Since posting last week about the water footprint of beef, I have not been able to get it off my mind. I took this week’s post as an opportunity to go a bit more in depth about the consumption of beef in the United States. An article I found discusses the shift of Americans from beef toward chicken consumption.
The graph shown below displays the peak of beef consumption in America during the 1970s, through the current decline of beef consumption per capita. During this 17 percent decline of beef consumption, greenhouse gas emissions decreased by 10%. As we can see, pork and poultry consumption have relatively stayed the same throughout this period of time. Though this means more chickens are being eaten, reducing the amount of beef consumed proves crucial to reducing our carbon and water footprint.
The article goes on to explain that the production of beef emits seven times the amount of greenhouse gases than chicken. Further, the carbon and water footprint of beef is roughly 20 times that of plant-based foods like beans.
The next graph shows that the production of chicken has increased by 5 times, while beef production has stayed consistent. This is partly due to the high demand for cheaper meats like ready to cook chicken. Beef takes longer to cook, making chicken an easier everyday option for most Americans.
Lastly, we should touch on America’s dietary footprint. Though we have decreased our consumption, beef still accounts for almost half of our dietary footprint. The final graph shows that American consumption of beef is not only one of the highest in the world, but actually four times the world average.
These trends all point to one thing: reducing our production and intake of beef will substantially decrease our carbon footprint within a single generation.
It is so interesting to me that the bulk of American feel as if their meal is not complete without some form of dead animal on their plate. Not only that, but on trying to have one meat free day at Upper a week the student body and their parents pushed back so fiercely against something that could really benefit the environment and barely impact our daily lives. How do you think we can approach a problem like this? Americans clearly don’t like being told what they can eat or not eat, even if you’re just asking for moderation.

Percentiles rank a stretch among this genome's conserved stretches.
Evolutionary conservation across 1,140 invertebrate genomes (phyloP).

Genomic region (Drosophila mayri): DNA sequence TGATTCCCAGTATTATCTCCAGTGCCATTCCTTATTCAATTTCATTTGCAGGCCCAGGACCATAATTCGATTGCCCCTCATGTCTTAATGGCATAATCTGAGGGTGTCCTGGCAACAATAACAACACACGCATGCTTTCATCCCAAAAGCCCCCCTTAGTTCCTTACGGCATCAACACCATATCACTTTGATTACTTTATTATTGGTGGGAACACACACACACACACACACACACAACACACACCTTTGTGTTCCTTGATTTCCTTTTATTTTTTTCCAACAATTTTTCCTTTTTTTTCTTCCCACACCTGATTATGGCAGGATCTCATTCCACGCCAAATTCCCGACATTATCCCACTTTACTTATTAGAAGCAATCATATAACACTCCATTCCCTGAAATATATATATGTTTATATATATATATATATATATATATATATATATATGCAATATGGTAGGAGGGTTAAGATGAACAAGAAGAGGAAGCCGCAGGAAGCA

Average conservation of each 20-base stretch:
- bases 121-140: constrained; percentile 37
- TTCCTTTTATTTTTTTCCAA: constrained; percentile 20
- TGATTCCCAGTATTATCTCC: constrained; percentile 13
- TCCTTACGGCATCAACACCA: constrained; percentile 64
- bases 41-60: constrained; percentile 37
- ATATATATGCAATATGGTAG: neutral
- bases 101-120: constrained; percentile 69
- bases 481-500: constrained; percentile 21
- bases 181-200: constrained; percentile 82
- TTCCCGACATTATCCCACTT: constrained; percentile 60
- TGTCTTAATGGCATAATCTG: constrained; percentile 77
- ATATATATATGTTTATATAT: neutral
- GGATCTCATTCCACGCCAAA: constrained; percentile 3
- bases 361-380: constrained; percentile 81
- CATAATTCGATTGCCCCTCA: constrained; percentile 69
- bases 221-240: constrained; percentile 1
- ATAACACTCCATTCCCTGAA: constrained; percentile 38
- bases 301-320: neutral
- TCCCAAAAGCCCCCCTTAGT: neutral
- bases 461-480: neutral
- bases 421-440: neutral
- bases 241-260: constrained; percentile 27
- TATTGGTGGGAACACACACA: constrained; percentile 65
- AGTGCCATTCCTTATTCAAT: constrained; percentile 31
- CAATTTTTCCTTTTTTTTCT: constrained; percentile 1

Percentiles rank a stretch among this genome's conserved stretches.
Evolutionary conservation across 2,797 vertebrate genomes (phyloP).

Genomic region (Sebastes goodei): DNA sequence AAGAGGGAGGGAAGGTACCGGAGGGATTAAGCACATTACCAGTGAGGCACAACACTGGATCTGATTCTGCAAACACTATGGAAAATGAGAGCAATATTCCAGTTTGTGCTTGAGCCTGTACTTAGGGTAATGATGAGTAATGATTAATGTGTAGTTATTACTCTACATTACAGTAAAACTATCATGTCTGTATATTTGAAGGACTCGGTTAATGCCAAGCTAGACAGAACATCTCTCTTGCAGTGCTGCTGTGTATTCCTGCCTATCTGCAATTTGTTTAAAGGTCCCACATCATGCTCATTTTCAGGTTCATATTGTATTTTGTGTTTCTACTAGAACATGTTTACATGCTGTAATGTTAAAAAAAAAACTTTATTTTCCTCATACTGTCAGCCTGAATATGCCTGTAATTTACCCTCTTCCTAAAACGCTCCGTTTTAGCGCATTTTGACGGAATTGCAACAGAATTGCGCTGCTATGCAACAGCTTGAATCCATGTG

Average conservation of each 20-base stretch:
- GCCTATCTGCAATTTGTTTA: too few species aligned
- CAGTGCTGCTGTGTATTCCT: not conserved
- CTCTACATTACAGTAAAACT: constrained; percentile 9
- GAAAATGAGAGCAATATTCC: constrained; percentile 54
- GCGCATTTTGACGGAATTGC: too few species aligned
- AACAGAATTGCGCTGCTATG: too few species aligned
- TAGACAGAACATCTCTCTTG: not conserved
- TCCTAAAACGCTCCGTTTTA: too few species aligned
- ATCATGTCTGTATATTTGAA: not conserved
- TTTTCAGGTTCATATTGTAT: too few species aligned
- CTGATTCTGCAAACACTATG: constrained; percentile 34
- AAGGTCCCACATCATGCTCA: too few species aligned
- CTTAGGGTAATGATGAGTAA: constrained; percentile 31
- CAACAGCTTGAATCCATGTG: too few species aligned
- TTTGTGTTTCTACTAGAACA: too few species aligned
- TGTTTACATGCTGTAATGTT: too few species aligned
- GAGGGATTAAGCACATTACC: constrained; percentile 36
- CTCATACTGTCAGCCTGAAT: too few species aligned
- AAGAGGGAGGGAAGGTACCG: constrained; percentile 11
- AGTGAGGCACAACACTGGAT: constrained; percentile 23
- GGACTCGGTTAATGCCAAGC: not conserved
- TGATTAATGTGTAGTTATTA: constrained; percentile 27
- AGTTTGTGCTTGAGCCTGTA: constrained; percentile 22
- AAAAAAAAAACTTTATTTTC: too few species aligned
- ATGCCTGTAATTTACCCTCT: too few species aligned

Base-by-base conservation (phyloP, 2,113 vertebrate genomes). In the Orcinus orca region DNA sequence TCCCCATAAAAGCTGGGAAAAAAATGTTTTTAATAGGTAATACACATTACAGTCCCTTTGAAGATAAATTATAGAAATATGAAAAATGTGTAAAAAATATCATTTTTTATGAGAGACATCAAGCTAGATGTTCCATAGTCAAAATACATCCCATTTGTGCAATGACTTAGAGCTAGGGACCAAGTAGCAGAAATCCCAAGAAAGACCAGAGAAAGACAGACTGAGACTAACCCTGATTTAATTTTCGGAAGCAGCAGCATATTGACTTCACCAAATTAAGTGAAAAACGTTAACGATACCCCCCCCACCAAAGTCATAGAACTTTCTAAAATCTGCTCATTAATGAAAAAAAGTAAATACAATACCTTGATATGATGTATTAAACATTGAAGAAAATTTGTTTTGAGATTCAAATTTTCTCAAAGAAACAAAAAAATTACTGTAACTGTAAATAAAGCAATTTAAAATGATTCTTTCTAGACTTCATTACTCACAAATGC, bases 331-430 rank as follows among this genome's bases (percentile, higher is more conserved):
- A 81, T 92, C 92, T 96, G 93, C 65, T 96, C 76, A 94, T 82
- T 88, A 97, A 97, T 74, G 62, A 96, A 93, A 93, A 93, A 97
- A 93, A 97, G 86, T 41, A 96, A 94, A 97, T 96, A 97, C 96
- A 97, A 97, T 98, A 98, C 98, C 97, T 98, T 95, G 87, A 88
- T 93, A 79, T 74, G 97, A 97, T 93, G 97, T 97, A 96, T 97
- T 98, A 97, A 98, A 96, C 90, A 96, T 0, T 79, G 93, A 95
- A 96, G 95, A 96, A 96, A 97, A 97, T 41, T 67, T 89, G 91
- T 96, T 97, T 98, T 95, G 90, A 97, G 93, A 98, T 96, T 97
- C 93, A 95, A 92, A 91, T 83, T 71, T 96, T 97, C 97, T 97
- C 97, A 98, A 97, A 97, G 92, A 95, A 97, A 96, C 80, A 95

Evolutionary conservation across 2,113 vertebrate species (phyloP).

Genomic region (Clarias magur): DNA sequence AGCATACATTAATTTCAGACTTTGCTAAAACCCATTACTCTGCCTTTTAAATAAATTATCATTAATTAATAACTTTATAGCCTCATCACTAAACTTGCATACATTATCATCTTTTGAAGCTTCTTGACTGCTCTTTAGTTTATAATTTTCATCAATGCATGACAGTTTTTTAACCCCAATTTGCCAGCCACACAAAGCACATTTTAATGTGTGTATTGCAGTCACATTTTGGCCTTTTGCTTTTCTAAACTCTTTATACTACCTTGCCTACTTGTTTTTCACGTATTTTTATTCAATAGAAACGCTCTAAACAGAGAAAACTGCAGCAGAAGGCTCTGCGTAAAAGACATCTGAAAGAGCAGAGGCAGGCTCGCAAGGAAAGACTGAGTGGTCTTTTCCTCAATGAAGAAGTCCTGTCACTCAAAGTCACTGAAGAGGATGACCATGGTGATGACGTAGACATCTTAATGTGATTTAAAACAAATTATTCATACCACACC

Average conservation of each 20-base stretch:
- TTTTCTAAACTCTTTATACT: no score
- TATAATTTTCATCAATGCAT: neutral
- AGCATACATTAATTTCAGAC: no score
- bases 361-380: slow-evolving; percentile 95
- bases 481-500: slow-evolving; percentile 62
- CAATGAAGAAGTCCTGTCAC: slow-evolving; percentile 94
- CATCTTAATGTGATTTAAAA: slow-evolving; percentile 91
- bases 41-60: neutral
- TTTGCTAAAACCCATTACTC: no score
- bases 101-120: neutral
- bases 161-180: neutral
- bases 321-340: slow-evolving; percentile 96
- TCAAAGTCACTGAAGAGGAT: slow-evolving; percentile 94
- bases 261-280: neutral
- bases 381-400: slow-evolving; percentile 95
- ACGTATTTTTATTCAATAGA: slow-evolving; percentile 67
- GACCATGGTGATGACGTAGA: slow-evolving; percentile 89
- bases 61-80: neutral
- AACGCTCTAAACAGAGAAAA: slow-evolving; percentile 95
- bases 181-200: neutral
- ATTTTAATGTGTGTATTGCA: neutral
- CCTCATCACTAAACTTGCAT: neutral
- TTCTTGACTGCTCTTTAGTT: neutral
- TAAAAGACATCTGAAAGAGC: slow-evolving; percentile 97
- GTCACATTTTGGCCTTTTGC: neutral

There’s a contradiction that has to be dealt with when trying to tackle the problem of food consumption and greenhouse gas emissions. On the one hand, Americans en masse don’t like to be told to do anything they don’t want to do, yet alone be told what they can and cannot eat. On the other hand, beef consumption automatically causes high levels of greenhouse gas emissions. Trying to reconcile these two differences is a challenge which will not easily be fixed. How would you propose to solve it?
The information provided by these figures points to a dire need for farming animals, especially cows, in a way that reduces the dietary footprint. The previous two responses point to the issue of Americans not wanting to be told what to eat. This is indeed an issue but I don’t think the solution is encouraging vegetarianism. It is a reality that humans eat meat and, yes, Americans eat more than necessary. For now, I think it is important to stress the importance of purchasing and consuming sustainable beef and working towards making that the norm.
I think all of these graphs did an effective job at laying all the information on the table regarding meat consumption and production. I found it a bit interesting on the final graph that Argentina and Uruguay have beef more readily available than in the United States. In response to Angie’s comment as well, I think it’s fair to say that most Americans eat meat at least once or twice a day. Sometimes I find myself eating meat at 3 or 4 times a day. This is not only unhealthy, but also bad for the environment.